Productivity’s Secret Weapons

Saying Yes/Saying No

Today’s busy professionals operate in a non-stop, information overloaded, time constrained reality. Often, the lines between what managers need to do and what they think needs to be done become blurred. Effective leaders, at any level, learn to prioritize and organize in order to maximize their productivity. The 2 secret weapons busy executives use are simple: saying ‘Yes’ and saying ‘No’.  Learning when and how to deploy these underutilized weapons can change your perspective and productivity substantially.

Productivity is the combination of intelligent planning and focused effort

Maintaining productivity at work or at home can be a challenge for anyone.  Many professionals are not satisfied with the amount and quality of their daily accomplishments. The good news is that remaining open to change allows room for improvement.

Saying ‘Yes’ is all about asking for help or delegating. It is recognizing the unique capabilities and availability of others and harnessing those into a Win-Win for everyone. It is not a sign of weakness to ask for help. It is exactly the opposite and most team members are happy to be included.

With today’s rapidly changing business environment, progressive leaders realize they need to muster all the help available in order to meet these challenges in a timely manner. It is just not possible for one person to know and do everything. Ruth Smyth, a leading human resource executive says that asking for help builds a healthy business. “There is a huge amount of evidence that suggests that a collaborative culture leads to innovative and better productivity because people are focused on common goals.”

How to Say “yes” with a request:

  • Ask for advice instead of ‘help’
  • Explain the reason that help is needed in precise language. This removes the perception of vulnerability
  • Make the situation Win-Win by sharing goals. This is a negotiation so praise loudly and be available to reciprocate
  • Frame your request carefully. Ask in a way that is requesting an opinion and cooperation without being apologetic
  • Perform due diligence. Exhaust all your personal options around a roadblock before asking for help.

Saying ‘Yes’ to your colleagues means asking and then trusting them. Make certain they have all the resources possible at their disposal. Strategic use of available resources is a key productivity maximizer.

While saying ‘Yes’ is often celebrated because it supports courage and taking risks, saying ‘No’ is rarely celebrated because it is easily misunderstood and difficult to master. ‘No’ is not to be confused with negativity. Negativity is an energy sucker; it dampens others’ enthusiasm and is averse to action. Negativity is not powerful. ‘No’ on the other hand is a personal stand, a clear choice considering your needs and abilities. “The ‘No’ that is an affirmation of self, implicitly acknowledges personal responsibility. It says that each of us interacts with others…we do not and can not allow ourselves to be influenced by them. The strength we draw from saying ‘No’ is that it underscores this hard truth of maturity: the buck stops here.” ‘No’ can be a tool and a barrier to establish boundaries and help leaders recognize and manage their limits. It can keep you true to your principles, focused on your goals, protect you from cheerful exploitation by others and give you the strength to change course when needed.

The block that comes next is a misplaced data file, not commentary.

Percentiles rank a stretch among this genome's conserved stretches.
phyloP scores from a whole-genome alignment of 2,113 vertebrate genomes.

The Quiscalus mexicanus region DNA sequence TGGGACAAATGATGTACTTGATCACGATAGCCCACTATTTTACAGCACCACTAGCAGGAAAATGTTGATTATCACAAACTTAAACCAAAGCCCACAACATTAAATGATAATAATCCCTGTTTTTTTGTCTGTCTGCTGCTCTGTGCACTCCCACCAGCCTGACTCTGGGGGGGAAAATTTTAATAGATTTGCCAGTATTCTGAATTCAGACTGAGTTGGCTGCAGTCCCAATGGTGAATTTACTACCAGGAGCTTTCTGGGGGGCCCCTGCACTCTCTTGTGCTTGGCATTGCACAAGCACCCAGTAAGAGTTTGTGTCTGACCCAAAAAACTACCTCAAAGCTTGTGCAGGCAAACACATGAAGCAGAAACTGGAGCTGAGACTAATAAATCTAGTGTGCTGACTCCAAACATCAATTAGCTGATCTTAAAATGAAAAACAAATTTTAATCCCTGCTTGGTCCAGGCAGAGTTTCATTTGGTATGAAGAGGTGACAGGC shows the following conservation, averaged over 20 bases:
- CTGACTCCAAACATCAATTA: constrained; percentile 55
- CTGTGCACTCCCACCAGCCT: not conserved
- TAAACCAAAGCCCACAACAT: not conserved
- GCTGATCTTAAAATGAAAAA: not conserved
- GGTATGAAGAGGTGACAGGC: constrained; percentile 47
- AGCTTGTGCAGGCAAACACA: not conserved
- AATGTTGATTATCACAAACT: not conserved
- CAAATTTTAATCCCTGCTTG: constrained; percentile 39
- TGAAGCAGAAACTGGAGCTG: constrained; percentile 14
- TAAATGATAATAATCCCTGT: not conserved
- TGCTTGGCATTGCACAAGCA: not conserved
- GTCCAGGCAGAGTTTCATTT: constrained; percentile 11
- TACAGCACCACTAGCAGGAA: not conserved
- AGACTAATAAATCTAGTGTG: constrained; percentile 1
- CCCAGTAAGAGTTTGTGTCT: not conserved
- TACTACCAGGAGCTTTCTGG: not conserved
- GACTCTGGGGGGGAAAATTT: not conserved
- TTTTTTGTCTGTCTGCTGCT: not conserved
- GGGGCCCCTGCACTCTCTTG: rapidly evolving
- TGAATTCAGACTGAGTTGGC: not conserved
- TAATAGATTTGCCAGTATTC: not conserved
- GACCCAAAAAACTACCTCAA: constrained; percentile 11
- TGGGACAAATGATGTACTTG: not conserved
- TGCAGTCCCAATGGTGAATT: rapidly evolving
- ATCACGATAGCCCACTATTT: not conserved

‘No’ can be difficult for healthcare professionals to use because of their innate desire to help or please people.  Adam Grant, Ph.D. Organizational Psychologist, professor at the University of Pennsylvania Wharton School and author of “Give and Take” says that the ability to say ‘No’ is one of the most important skills a people-pleaser can have. He believes that using the power of ‘No’ is a necessary time management tool in order to give your own goals and agendas a fair shake. “Saying ‘no’ is especially huge in establishing work/life balance. Without that ability, work can cannibalize your life.” He also believes it causes others to respect you and your time and teaches others to only come to you with meaningful requests. ‘No’ makes your ‘Yes’ more important because it establishes you as a specialist rather than a generalist in what you make available to others.

How to say “No”

  • Replace automatic ‘yes’ with ‘I’ll think about it.” This allows the opportunity to weigh options, think it through and soften the ‘no’
  • Soften your language. This is called the Oreo Cookie technique by saying something positive with the ‘No’ comfortably sandwiched in the middle. “That’s interesting but I’m not comfortable with…”
  • Control feelings. Think Zen-like outward calm. Project a thoughtful response rather that an emotional reaction
  • Reference obligations to others or conflicting time constraints. This prevents appearing selfish or uncaring
  • Practice being clear, concise, respectful but firm

The use of these 2 secret productivity weapons by effective leaders in any business or profession shows backbone and maintains personal integrity. Time is the most important currency in your life.

NHS Solutions is a specialty interim staffing firm that helps hospitals save time. Our client managers and recruiting team are available to match interim healthcare candidates with our clients’ unique leadership needs. Our exceptional interim healthcare leaders arrive at their assignments equipped to discern where the yes and no will be most effective in solving problems, maintaining a smooth- running unit or being a change agent. Contact us to discuss your healthcare leadership needs today.

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